A Catch Up With Rui Da Silva - How The Music Business Has Changed, And What's In Store For The Coming Months

Award winning and number one selling artist, Rui Da Silva, saw his music leap from club to radio when his song "Touch Me" became an international charting single. Producer, engineer, beatmaker, remixer, writer, DJ, and programmer. Very few people manage to combine genuine underground respect with commercial success, but this Portuguese artist has just managed that.

Rui is continuously trying to push boundaries and moving forward, as he puts it, “trying to change the sound and evolve as staying still gets me bored”.Over the years, he's also notched up a broad array of collaborations including Underground Sound of Lisbon with DJ Vibe and Coco Da Silva . Other notable notches on his belt include label owner - Kismet Records - DJ and general computer whizz. He's also a man who's never satisfied, constantly looking to learn and re-learn music-making science and skills.

Sophia Morgan: You’ve clearly been a veteran in the music industry for quite a while now, how have you seen it change over the years?

Rui Da Silva: Over the years, I have seen dramatic changes in the music industry, mainly in the way the music is created, distributed and consumed; and with it, I have seen the effects it has done to everyone that is involved from the creators to the end consumers.We now live in a world where music flows almost like water and its access is now offered to us almost like a kind of “utility”. The sharing, collaborating, contributing and trading music is now done without any restrictions or limitations, the entry level to acquire and operate these tools has been lowered to a level that everyone can create, transform, collaborate and share their work with the world. People are editing mashing, trading and sharing their work and the platforms that host these works have become some of the biggest companies in the world.

This as created a massive turmoil in the way artists were financially rewarded for their work and currently seems that the artists’ only option is to be permanently on tour. The challenges that these changes have brought us have created a tremendous difficulty for artists to be heard in a sea of musical noise, so we currently live in an industry where fakery and cheating is rampant especially in the higher tier of it. Success has been detached from talent and it has become more difficult to credit the real talent behind the music, this has never been seen in dance music at the scale we are witnessing now.

Sophia Morgan: Most memorable experience so far?

Rui Da Silva: One of the most memorable experiences was to meet Yoko Ono in New York a few years ago straight after I remixed her and John Lennon’s song “Walking on Thin Ice”.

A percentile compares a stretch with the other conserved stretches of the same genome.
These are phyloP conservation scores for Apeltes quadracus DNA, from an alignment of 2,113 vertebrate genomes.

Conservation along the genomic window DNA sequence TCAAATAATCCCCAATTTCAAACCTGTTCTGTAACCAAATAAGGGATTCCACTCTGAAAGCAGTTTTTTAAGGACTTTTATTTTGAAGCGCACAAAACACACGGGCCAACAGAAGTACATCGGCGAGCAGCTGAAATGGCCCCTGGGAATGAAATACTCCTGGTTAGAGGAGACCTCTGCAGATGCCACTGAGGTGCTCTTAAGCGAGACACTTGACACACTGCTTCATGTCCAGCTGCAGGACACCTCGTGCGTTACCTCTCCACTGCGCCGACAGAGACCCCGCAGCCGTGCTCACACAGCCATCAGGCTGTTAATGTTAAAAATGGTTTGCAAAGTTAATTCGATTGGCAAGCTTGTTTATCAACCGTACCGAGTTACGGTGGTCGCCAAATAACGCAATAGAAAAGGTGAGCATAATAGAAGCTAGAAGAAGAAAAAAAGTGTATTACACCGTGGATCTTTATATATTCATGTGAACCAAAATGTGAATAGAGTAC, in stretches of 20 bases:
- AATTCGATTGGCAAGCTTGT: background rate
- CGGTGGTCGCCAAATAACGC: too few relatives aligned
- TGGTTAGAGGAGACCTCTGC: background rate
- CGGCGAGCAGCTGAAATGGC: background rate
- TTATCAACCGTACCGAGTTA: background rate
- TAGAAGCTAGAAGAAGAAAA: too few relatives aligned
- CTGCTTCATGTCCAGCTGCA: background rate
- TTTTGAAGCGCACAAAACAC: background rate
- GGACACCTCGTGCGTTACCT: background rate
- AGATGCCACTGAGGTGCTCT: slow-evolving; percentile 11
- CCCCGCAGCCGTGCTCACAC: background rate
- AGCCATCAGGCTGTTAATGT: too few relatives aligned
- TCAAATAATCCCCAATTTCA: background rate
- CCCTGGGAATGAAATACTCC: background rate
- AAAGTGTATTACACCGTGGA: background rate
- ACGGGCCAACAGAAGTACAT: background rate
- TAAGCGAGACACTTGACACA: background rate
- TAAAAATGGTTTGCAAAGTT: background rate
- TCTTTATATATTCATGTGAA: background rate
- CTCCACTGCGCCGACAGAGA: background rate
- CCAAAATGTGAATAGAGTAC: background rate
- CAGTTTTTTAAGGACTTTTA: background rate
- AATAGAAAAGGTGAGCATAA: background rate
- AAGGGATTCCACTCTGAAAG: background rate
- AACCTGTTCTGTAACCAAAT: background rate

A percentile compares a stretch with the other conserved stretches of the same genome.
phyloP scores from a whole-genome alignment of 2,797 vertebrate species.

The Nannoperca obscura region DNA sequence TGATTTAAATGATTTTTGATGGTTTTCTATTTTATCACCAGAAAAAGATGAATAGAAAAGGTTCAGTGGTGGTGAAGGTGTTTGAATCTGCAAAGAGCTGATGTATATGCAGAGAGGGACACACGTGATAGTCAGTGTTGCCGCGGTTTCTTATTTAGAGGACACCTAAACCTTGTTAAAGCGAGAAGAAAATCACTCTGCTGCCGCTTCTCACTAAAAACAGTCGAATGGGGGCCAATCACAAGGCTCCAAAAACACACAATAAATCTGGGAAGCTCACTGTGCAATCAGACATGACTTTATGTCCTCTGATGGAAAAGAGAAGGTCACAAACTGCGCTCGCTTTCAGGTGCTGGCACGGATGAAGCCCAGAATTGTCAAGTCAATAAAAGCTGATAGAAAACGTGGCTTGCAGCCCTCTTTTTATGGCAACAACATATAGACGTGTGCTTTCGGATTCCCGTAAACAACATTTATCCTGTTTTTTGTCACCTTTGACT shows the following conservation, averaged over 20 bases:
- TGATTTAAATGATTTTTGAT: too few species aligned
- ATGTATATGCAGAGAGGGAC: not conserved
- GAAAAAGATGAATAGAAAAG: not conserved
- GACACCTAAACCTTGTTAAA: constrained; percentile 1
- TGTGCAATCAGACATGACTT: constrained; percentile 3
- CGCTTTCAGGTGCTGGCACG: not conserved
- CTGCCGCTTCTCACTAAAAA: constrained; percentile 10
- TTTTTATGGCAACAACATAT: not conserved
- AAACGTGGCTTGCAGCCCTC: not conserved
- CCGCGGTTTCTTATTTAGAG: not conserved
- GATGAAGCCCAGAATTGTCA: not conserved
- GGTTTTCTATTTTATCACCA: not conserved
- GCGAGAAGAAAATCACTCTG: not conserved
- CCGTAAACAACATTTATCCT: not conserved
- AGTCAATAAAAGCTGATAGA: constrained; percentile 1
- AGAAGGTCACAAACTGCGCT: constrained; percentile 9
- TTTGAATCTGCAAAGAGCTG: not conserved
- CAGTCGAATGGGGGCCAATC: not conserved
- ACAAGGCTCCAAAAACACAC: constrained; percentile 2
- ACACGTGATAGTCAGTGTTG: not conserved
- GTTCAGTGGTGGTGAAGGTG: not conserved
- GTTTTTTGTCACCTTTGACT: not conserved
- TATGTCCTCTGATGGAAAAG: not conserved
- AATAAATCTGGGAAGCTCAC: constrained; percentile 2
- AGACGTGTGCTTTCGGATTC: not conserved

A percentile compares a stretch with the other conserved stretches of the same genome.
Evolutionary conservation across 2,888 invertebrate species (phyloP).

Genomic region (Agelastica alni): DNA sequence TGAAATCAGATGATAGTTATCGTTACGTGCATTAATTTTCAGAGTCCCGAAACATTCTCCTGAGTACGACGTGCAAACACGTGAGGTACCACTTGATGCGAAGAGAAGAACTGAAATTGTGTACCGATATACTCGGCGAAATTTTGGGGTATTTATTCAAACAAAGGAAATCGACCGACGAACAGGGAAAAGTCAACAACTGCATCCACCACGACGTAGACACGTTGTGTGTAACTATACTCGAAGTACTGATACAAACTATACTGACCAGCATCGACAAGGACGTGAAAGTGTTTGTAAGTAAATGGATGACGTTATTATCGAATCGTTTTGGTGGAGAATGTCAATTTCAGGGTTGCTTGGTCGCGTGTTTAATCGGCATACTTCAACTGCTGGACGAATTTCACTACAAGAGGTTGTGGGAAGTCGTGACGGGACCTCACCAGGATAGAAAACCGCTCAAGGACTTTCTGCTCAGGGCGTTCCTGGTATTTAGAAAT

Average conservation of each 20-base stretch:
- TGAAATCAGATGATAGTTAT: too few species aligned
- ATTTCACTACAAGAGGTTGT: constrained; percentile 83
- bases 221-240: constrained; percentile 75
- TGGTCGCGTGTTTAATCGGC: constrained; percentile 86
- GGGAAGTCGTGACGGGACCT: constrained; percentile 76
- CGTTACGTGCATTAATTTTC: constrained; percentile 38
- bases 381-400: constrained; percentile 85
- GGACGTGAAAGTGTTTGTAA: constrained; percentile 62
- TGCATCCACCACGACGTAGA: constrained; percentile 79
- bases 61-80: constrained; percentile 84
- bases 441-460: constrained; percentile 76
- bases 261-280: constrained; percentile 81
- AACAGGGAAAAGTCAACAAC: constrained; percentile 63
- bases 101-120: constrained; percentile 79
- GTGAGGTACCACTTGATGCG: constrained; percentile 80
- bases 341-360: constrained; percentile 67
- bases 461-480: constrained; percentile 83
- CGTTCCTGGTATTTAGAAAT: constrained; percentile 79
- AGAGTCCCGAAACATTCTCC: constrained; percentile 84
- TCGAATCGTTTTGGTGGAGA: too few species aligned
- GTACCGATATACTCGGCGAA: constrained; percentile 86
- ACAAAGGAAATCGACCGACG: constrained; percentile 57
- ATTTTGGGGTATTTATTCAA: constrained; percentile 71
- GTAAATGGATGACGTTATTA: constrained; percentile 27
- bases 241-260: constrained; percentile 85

Sophia Morgan: When did Kismet first form? Tell us more behind the philosophy of it.

Rui Da Silva: It came about when I moved to London, after splitting with Kaos Records in Portugal. I didn’t want the logistics of running another label, but my wife Gilly made me realize that to be able to keep my creative freedom, I should have an outlet to release my music free from A&R and product manager teams. So we came up with a deal where she would run the label and I provide the music.

Sophia Morgan: Would you say creatively that your music has seen change since first producing?

Rui Da Silva: I would say that over the years the way I approach music composition has changed dramatically, if at the beginning I would use just one method to create music I currently use a myriad of approaches. Writing music is a skill that needs to be exercised daily... I still feel that I’m only scratching the surface and I love it.

Sophia Morgan: Give us your top 5 artists right now.

Rui Da Silva: It’s very hard to narrow it down to 5 artists as I tend to be more interested in individual works than artists, but people whose work I follow regularly include Brian Eno, Skrillex, Ricardo Villalobos, Dr Luke, Rick Rubin and countless of other unknown artists & producers.

Sophia Morgan: How does your mindset change when producing as opposed to DJing live?

Rui Da Silva: They are both very different activities. When you are producing, you are creating a single piece of music and you spend hours listening to parts of the same song until you have a finished the track. When you are DJing, you are there to entertain a crowd by playing music, usually it lasts for a couple of hours and has a clear beginning and end, your mindset is to select song after song to create a performance.

Sophia Morgan: Lastly, what can we expect out of your newest single “Shadow Of The Moon”?

Rui Da Silva: “Shadow Of The Moon” represents somehow a return back to my original roots of progressive house but with a very current 2014 sound to it. You can expect a vocal version very soon too.